Report on Lokon-Empung (Indonesia) — August 1991
Bulletin of the Global Volcanism Network, vol. 16, no. 8 (August 1991)
Managing Editor: Lindsay McClelland.
Lokon-Empung (Indonesia) Incandescent tephra cause fires that burn plantations
Please cite this report as:
Global Volcanism Program, 1991. Report on Lokon-Empung (Indonesia) (McClelland, L., ed.). Bulletin of the Global Volcanism Network, 16:8. Smithsonian Institution. https://doi.org/10.5479/si.GVP.BGVN199108-266100.
1.358°N, 124.792°E; summit elev. 1580 m
All times are local (unless otherwise noted)
The press reported that renewed activity on 19 September ejected a plume to ~700 m. Incandescent tephra fell 500 m from the crater, starting fires that burned plantations in seven villages. No casualties were reported. As of the next morning, the eruption was continuing and VSI observers were recording accompanying earthquakes. VSI advised local authorities that residents of nearby villages should remain on alert, but an evacuation was not ordered.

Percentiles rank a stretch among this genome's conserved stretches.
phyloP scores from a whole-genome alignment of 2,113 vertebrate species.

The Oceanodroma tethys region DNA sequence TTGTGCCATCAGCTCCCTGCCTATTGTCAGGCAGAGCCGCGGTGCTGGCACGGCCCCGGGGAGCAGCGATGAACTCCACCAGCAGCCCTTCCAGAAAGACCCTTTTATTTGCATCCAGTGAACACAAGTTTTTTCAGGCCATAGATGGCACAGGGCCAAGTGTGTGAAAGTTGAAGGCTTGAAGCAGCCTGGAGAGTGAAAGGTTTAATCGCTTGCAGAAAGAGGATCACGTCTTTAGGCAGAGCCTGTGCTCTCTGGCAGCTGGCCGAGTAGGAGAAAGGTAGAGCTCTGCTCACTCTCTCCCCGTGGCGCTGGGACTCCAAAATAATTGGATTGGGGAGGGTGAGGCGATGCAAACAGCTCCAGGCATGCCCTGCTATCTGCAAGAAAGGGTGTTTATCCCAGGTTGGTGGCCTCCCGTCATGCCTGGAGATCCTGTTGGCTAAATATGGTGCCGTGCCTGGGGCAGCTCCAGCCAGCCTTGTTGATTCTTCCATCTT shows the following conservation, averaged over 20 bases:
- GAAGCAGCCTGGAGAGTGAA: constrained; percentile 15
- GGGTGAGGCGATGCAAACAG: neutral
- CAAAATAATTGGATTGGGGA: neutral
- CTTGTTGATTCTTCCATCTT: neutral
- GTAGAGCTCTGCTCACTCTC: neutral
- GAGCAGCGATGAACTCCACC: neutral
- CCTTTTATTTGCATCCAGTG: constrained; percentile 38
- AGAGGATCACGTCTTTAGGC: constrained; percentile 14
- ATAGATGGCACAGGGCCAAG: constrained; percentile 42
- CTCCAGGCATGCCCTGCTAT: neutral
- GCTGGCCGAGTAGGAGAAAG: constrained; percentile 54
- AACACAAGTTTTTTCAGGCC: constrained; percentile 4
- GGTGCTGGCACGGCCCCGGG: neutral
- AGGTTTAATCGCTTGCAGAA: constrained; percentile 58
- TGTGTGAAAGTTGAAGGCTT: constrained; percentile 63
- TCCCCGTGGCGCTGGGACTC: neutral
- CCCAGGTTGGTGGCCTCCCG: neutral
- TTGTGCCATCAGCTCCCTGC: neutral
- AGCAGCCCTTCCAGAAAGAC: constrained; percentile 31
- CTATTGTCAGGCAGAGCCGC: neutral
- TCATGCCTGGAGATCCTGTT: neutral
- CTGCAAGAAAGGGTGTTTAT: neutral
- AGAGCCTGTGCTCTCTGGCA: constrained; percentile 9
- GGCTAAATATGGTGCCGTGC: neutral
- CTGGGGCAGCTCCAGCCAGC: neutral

Geologic Background. The twin volcanoes Lokon and Empung, rising about 800 m above the plain of Tondano, are among the most active volcanoes of Sulawesi. Lokon, the higher of the two peaks (whose summits are only 2 km apart), has a flat, craterless top. The morphologically younger Empung volcano to the NE has a 400-m-wide, 150-m-deep crater that erupted last in the 18th century, but all subsequent eruptions have originated from Tompaluan, a 150 x 250 m wide double crater situated in the saddle between the two peaks. Historical eruptions have primarily produced small-to-moderate ash plumes that have occasionally damaged croplands and houses, but lava-dome growth and pyroclastic flows have also occurred. A ridge extending WNW from Lokon includes Tatawiran and Tetempangan peak, 3 km away.
Information Contacts: VSI; UPI.